On February 22, 1698, Jonathan Haynes and Samuel Ladd were returning home from a day collecting cut hay when they were surrounded by a party of Abenaki warriors. Hopelessly outnumbered, they asked for quarter but none would be given for the older men. Both would be killed that day, and one each of their sons captured. One of Haynes’ other sons escaped on a horse. This all happened in what is now Haverhill, Massachusetts near the West Gate Market Plaza. Today there’s very little evidence of the events of that day, save for a mention on a monument erected by descendants two hundred years later. Those descendants, happily alive at the time, are long gone now too.
Jonathan Haynes lived a short walk from where Hannah Duston was kidnapped less than a year before. In fact, Jonathan Haynes had been kidnapped two years before along with four of his children. Two came back to Haverhill with their father, two lived out their lives in Canada. This time Jonathan paid the price for living on the edge of the frontier. The warriors who killed Haynes and Ladd had come from a raid in Andover (likely present-day North Andover) where they had killed five settlers, including Pasco Chubb, his wife and daughter. Chubb is a story for another day, but it seems that the Abenaki were out for revenge and went to his home in winter to kill him. Haynes and Ladd were simply unlucky to be on the path that the Abenaki warriors were taking back to what is now Concord.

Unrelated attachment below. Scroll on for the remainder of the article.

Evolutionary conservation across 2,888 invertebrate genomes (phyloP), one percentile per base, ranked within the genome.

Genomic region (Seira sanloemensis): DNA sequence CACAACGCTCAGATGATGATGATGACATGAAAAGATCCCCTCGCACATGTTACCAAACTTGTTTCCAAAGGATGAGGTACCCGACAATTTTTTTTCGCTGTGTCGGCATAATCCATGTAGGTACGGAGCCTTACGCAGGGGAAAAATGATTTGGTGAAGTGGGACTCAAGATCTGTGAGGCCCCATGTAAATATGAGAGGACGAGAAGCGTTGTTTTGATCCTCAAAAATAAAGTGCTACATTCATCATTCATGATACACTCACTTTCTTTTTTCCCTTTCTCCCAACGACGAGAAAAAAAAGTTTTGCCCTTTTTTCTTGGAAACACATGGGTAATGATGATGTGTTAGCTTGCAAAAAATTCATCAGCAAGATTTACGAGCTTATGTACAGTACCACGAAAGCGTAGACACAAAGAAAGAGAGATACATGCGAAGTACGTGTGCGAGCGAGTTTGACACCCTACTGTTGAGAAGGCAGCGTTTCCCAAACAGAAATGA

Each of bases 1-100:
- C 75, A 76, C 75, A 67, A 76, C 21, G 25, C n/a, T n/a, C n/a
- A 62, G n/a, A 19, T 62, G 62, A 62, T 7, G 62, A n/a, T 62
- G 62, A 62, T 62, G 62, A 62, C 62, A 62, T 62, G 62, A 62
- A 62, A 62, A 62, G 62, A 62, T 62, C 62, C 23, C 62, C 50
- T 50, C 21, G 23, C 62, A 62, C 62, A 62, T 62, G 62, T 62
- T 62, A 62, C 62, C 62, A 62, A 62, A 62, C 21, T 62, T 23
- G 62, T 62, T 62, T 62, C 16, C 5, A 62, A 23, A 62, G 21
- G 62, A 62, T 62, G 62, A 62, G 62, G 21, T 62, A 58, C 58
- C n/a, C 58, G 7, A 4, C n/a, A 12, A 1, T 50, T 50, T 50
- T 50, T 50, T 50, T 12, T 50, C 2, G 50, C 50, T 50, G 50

There’s a rich history in this region, full of stories like this one that are largely lost to the past. The relentless terror for people living with the threat of raids must have been unbearable at times. Today there are only whispers. Evidence of the once powerful Abenaki is almost impossible to find. But sometimes you find clues to the lives of the original settlers if you simply pay attention. The Duston Garrison still stands less than two miles away. And thousands of people drive by the small burial ground where Haynes and his descendants are buried. Most of the oldest gravestones are illegible as time wears away the engravings on the stone. The burial ground, like the garrison, is one of the few places in this corner of Haverhill that hasn’t changed all that much in 320 years. It still marks time as it has since that day so long ago when a trip home was unexpectedly and tragically cut short.